Researchers from Harvard Medical School and Brigham and Women’s Hospital upgraded VirScan — an antibody-detecting technology — to identify signs of infection from coronaviruses like SARS-CoV-2.
A paper published on Sept. 29 describes a new update enabling VirScan to detect coronaviruses. Harvard Medical School professor Stephen J. Elledge said the upgrade may help scientists better understand the body’s immune response to the disease and ultimately design effective vaccines.
“We basically had this technology that had, in the past, been really useful for analyzing antibody response to viruses,” said Eric Fujimura, co-first author of the paper and a graduate student in the Elledge Lab. “It was a pretty obvious step to try to apply that to the pandemic.”
VirScan technology works by fusing DNA from over 1,000 viral strains that make peptides — short protein segments — with bacteria-infecting viruses called bacteriophages.
Human blood contains antibodies, which are produced by the immune system to fight disease. By detecting which antibodies bind with which bacteriophages, VirScan can identify someone’s entire viral infection history through a drop of blood.
After the RNA genomes of SARS-CoV-2 and other coronaviruses were released, the researchers were able to add them to the existing VirScan library and effectively diagnose the disease.
VirScan offers far more information than existing COVID-19 antibody diagnostics, like an ELISA test, which only checks for the presence of a few antibodies specific to a disease.
“You really just say ‘yes or no’ for those, but you don’t really have the detail that you get through VirScan,” Fujimura said.
In fact, the COVID-19 diagnostic tests produced by VirScan “performed similarly and even a little bit better than ELISAs,” according to Ellen L. Shrock, another co-first author of the paper and a graduate student in the Elledge Lab.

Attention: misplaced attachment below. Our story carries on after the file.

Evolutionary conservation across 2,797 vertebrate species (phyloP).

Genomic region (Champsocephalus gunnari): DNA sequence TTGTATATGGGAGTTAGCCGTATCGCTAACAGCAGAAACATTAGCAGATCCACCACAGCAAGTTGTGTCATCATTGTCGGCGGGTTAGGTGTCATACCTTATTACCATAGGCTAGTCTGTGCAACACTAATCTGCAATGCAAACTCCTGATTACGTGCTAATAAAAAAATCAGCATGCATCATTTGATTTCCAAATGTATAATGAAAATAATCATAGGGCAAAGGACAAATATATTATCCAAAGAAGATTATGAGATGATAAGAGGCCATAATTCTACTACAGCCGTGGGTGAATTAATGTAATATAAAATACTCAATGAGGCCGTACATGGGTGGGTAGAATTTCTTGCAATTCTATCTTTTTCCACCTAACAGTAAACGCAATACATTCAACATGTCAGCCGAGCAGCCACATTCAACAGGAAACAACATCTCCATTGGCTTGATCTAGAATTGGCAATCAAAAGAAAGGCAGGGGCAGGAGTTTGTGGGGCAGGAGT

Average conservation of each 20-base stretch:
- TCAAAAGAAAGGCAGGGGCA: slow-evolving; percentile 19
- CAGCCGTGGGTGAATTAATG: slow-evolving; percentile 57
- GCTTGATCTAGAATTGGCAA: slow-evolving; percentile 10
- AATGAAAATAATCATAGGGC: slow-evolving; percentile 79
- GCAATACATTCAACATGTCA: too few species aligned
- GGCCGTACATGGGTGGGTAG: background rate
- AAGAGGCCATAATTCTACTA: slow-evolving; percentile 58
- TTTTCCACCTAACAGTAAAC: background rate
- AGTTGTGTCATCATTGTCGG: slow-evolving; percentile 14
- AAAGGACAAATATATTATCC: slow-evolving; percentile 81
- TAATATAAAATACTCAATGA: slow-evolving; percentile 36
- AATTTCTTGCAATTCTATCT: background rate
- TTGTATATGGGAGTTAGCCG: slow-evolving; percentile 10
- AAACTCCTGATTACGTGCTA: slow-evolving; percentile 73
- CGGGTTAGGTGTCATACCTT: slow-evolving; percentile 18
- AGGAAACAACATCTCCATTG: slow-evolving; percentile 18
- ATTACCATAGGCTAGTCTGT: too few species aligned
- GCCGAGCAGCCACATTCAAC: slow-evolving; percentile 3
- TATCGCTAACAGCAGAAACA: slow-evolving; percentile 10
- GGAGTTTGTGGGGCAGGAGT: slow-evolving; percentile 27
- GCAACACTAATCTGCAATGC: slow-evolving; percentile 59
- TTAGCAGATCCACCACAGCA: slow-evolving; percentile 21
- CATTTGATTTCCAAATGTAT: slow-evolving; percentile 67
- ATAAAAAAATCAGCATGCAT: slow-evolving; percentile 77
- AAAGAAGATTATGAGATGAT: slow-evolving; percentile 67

The team also further analyzed and compared antibody responses and prior viral infections in hospitalized and non-hospitalized COVID-19 patients.
“What we found is that the people who go to the hospital make way more antibodies than the people who stay home,” Elledge said.
VirScan might also ultimately help with vaccine development.
“Rapid testing of a vaccine and seeing which types of antibodies result from giving that vaccination could be very useful,” said Rachel Bender Ignacio, an infectious diseases specialist at the University of Washington.
Researchers could put the effective antigens into a vaccine and take out those that are ineffective or even distracting to the body’s immune response.
“If we can find the antibodies that bind these peptides that are reoccurring, we can then study them and say, ‘What kind of antibodies are they? Are they neutral antibodies? Are they neutralizing antibodies? Or are they bad antibodies?’” Elledge said.
“The study team found some really provocative data,” said Joshua A. Hill, an assistant professor at the Fred Hutchinson Cancer Research Center. “This is a great foundation to launch a lot of other targeted studies.”
Correction: October 9, 2020
A previous version of this article incorrectly referred to the DNA genomes of coronaviruses. In fact, they have RNA genomes.
Correction: October 9, 2020
A previous version of this article incorrectly stated that researchers could put effective antibodies into a vaccine. In fact, they could put effective antigens.